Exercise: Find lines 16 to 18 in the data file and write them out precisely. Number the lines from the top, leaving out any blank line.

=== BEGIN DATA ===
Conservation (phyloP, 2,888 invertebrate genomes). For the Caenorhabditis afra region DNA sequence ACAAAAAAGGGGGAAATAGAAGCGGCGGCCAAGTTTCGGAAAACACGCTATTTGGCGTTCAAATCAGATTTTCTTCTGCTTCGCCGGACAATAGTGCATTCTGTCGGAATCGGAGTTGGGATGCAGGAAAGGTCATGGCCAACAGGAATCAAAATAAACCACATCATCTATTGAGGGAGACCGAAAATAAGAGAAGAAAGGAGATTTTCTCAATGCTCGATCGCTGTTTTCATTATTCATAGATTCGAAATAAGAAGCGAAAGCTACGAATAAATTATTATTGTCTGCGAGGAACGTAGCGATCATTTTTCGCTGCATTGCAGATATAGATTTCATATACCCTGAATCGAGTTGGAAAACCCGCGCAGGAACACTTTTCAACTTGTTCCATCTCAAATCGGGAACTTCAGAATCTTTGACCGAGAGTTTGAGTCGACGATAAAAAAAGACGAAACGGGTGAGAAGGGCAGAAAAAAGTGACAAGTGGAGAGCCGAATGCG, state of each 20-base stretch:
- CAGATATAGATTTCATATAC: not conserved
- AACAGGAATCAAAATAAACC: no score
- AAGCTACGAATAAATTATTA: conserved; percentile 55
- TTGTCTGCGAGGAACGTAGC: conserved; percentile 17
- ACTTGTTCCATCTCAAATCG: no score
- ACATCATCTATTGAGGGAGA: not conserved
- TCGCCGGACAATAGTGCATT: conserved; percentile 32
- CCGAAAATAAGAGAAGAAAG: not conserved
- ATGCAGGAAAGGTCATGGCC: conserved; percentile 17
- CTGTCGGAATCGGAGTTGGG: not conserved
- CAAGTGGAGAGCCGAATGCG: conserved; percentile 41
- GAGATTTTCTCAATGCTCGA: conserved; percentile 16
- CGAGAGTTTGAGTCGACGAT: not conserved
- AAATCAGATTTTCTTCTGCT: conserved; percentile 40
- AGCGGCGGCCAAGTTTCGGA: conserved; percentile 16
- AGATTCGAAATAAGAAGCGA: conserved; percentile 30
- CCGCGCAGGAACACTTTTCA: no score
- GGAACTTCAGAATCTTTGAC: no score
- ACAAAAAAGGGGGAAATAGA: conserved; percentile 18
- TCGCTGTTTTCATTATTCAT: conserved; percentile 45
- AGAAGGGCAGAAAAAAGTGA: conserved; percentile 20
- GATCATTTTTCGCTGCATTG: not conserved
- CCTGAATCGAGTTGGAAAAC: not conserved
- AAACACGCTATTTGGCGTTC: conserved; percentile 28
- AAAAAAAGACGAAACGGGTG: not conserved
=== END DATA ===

- AGCGGCGGCCAAGTTTCGGA: conserved; percentile 16
- AGATTCGAAATAAGAAGCGA: conserved; percentile 30
- CCGCGCAGGAACACTTTTCA: no score